Government Reorganization 2016: No Magic Wand

Bipartisan legislation was introduced last year to create a board that would make recommendations to “transform” government. With public trust in government at an all-time low, is there an appetite to act?

The recent history on government reorganization efforts hasn’t been too good.  President Obama in his 2012 State of the Union offered a fairly mild proposal to reorganize the federal government’s trade functions.  This was a Republican proposal from the 1990s, but the only bipartisan response it generated was opposition to any large-scale reorganization.  Reorganization Chart by Sheelamohan

Legislative Proposals in the Hopper.  Is there a need to rethink the federal government’s organization and operations?  Probably yes, given the reports regularly issued by the Government Accountability Office on program duplication and overlap.  An advocacy group, the Government Transformation Initiative, has been promoting bipartisan legislation.

The Senate version of the bill proposes a seven-member bipartisan board which would produce recommendations in a year, and monitor and propose more over the six-year lifespan of the board.  There would be expedited procedures for congressional consideration of any legislative proposals it offers.

Former Comptroller General David Walker is a strong supporter of this initiative. Steve Goodrich, one of the leaders in this initiative, said in a recent interview that this legislation would change how agencies do business.

However, the bigger question may be timing.  Could it pass?  Could it get implemented? I did a series of blog posts examining past government reorganizations, shortly after the Obama 2012 initiative was proposed for trade reorganization.  At the time, I was cautiously optimistic, noting: “the climate today is different.”   Well, in the end it wasn’t.

Given the current political mood, is this a better point at which to rethink government operations?  That may depend on how the presidential election campaign turn out in coming months. So far, the focus has been on policy issues, not government organization or management.

As I noted in earlier blog posts, history hasn’t been kind to government reorganization and reform proposals.  But that doesn’t mean they shouldn’t be attempted!

Work-Arounds Can Work. It isn’t that good ideas are lacking.  The challenge is getting action on them.  There is no magic wand – at least not since Congress allowed the President’s reorganization authority to lapse. But there are some work-arounds.

One alternative approach that has been effective is to undertake incremental administrative improvements.  While not as politically dramatic as sweeping reorganizations, there has been steady progress in recent years using this approach, mainly in cross-agency efforts.  For example, the Departments of Commerce and Labor have jointly supported economic development activities in distressed communities by joining Commerce’s business investment and Labor’s job training initiatives into an integrated, ground-level development strategy.  In a way, this is using creative flexibility to create “virtual” agencies that are organized around the customer, not around administrative processes.  Some call these “one stops” or “No Wrong Door” approaches.  Technology oftentimes make these approaches work.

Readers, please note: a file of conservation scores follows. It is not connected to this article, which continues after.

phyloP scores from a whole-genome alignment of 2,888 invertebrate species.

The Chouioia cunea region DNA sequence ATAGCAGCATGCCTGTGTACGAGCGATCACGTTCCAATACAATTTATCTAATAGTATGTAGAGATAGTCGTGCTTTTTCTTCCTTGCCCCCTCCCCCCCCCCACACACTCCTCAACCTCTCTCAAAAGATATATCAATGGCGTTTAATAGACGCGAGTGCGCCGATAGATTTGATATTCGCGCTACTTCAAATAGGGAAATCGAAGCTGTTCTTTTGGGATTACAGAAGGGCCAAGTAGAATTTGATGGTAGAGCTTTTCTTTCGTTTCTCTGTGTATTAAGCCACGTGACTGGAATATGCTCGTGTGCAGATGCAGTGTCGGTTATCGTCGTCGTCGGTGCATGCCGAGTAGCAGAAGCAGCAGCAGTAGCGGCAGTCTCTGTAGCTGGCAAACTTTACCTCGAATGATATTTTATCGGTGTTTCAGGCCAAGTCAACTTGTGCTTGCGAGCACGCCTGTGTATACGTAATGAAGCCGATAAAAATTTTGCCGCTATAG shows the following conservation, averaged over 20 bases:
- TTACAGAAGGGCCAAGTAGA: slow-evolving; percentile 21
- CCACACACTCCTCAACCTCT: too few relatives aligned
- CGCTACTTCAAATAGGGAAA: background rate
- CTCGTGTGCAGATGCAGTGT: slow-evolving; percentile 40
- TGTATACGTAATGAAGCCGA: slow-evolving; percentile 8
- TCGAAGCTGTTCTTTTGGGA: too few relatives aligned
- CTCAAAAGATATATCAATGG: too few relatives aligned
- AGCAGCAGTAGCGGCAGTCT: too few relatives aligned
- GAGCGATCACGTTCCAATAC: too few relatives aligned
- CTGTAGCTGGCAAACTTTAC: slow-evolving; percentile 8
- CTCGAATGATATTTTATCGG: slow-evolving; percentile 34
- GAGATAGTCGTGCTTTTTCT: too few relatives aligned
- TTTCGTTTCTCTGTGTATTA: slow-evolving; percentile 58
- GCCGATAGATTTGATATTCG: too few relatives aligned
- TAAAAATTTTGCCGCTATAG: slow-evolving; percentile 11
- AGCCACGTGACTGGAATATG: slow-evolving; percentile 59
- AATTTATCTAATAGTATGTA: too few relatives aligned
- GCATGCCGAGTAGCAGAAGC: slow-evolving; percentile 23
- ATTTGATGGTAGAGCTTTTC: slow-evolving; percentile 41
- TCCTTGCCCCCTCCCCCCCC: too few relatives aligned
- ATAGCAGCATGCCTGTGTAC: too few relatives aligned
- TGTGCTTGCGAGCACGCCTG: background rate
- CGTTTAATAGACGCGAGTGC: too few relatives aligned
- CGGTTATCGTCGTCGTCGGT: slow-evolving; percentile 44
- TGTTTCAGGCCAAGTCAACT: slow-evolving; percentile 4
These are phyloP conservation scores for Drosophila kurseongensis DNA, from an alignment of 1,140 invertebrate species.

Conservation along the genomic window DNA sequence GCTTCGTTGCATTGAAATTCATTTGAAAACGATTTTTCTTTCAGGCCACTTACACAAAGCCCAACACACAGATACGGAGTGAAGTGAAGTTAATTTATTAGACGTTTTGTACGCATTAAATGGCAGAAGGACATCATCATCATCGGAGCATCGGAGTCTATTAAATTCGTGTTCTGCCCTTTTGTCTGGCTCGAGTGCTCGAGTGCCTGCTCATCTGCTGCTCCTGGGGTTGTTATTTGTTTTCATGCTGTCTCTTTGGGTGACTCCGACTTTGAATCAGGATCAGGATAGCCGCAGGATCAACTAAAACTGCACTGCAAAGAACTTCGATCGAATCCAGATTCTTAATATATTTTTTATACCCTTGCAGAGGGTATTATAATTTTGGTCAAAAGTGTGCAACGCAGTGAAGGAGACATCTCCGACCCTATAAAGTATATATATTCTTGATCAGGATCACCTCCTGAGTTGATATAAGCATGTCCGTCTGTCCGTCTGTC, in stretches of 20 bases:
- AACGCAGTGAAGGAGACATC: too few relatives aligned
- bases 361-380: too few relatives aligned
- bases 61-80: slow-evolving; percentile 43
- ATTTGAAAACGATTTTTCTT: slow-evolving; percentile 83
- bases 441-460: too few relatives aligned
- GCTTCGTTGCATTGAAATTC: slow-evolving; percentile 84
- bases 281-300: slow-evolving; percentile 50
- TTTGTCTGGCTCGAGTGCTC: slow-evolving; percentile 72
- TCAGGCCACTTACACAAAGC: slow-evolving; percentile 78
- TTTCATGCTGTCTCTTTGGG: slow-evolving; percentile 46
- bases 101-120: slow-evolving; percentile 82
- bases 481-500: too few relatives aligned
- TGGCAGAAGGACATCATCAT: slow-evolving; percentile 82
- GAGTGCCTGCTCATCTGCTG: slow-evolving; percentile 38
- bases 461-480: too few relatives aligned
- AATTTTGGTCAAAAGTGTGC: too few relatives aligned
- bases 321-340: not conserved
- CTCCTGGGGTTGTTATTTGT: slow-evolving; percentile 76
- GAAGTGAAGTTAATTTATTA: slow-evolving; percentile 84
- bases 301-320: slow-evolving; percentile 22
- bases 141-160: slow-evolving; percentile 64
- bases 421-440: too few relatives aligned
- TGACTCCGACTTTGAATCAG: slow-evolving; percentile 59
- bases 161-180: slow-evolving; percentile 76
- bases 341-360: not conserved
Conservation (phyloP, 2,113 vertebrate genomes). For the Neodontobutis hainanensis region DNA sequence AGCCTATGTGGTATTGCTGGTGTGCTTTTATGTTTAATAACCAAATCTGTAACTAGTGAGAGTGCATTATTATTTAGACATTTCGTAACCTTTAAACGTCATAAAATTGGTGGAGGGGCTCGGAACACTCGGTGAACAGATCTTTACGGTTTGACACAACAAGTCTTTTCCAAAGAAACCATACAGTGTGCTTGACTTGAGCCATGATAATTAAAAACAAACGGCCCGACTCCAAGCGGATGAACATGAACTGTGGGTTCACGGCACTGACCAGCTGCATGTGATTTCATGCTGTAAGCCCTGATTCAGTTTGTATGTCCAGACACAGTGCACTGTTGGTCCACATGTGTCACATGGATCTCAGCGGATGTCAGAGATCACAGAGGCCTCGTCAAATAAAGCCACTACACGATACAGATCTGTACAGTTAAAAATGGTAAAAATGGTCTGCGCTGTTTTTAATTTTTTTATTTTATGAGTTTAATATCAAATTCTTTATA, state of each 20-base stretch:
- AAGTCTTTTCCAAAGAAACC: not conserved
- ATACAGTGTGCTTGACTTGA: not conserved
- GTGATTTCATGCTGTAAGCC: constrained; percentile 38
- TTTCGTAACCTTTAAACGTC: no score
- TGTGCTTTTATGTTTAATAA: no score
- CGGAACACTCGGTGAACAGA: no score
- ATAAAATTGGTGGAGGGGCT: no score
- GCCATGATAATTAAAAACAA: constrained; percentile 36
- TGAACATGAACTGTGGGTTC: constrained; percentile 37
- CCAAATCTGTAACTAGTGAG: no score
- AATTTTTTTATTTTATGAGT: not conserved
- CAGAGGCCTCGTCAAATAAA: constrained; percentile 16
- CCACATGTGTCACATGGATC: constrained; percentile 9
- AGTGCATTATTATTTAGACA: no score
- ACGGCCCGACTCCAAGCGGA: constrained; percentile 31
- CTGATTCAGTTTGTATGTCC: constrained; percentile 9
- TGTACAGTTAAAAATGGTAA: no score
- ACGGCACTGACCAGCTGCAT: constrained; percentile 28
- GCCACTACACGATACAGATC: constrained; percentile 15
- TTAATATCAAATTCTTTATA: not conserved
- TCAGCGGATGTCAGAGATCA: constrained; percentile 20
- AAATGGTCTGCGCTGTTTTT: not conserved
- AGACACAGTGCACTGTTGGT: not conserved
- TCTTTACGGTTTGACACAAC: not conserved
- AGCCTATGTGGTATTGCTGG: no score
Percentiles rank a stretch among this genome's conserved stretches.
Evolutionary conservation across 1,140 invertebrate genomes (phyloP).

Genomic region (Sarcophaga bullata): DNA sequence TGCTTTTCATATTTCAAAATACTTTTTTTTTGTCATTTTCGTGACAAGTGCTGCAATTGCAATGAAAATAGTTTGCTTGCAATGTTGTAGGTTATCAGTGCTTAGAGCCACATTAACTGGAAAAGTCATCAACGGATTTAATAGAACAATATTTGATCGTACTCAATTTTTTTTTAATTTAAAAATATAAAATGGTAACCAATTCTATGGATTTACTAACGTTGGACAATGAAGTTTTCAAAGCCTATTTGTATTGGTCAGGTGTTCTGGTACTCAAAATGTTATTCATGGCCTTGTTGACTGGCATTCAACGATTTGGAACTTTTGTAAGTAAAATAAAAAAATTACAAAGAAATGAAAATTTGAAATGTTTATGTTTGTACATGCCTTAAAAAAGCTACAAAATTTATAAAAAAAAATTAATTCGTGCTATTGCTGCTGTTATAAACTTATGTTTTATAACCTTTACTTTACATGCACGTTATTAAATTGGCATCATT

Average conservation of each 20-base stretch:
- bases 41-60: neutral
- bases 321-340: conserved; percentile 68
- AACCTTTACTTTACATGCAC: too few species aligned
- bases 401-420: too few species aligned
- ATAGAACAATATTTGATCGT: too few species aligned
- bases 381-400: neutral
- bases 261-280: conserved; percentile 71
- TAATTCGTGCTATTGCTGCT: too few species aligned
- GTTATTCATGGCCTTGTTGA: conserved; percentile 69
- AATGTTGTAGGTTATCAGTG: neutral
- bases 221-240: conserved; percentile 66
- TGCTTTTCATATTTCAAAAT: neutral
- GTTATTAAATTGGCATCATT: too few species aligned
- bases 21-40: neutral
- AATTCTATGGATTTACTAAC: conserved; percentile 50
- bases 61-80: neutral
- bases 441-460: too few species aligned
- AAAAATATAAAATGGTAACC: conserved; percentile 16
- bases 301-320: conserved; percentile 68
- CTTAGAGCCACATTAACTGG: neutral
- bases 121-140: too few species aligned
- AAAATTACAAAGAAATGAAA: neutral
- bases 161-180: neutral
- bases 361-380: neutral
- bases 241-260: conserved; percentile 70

In addition, the cross-agency priority goals put into law several years ago have recently received congressional support via a $15 million fund (p. 581) that provides the ability for the goal leaders to create common web-based platforms and joint action offices.  These less-direct approaches for getting government to work may be more time-consuming and complex, but they can work when leaders and agencies are willing to work together.

The open question about using the work-around approach is: will it make it hard for the public to understand how their government is working and who is accountable when things go wrong?  Does it reduce trust and the sense of democratic legitimacy?  These aren’t readily answerable questions, but in the longer term, attempting to address them may provide the impetus to reorganize rather than to continue taking incremental steps.  It is just that without a magic wand, this may not be any time soon!

IBM Center for The Business of Government

Graphic credit:  Courtesy of Sheelamohan via

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Mark Hammer

Good questions.
As always, I go back to Larry Terry’s stance that a public bureaucracy depends as much on its perceived authoritativeness to get things done, as on its legal authorities. And when it wanders from its mandate, or is perceived to be doing so, that can undermine its perceived authoritativeness.
So, although structural changes may facilitate efficiency of process, one has to consider if what makes processes efficient might conceivably get in the way of the buy-in of some stakeholders. Not necessarily for the specific initiatives that prompted the restructuring, but for other things down the line. Why should I, as citizen, trust the judgment of agency X on such and such a matter? What makes them such experts and sages, and what the dickens do they actually DO?
In short, there is change-management to contend with within the organizations themselves, and change management to contend with when it comes to their relationship with external stakeholders.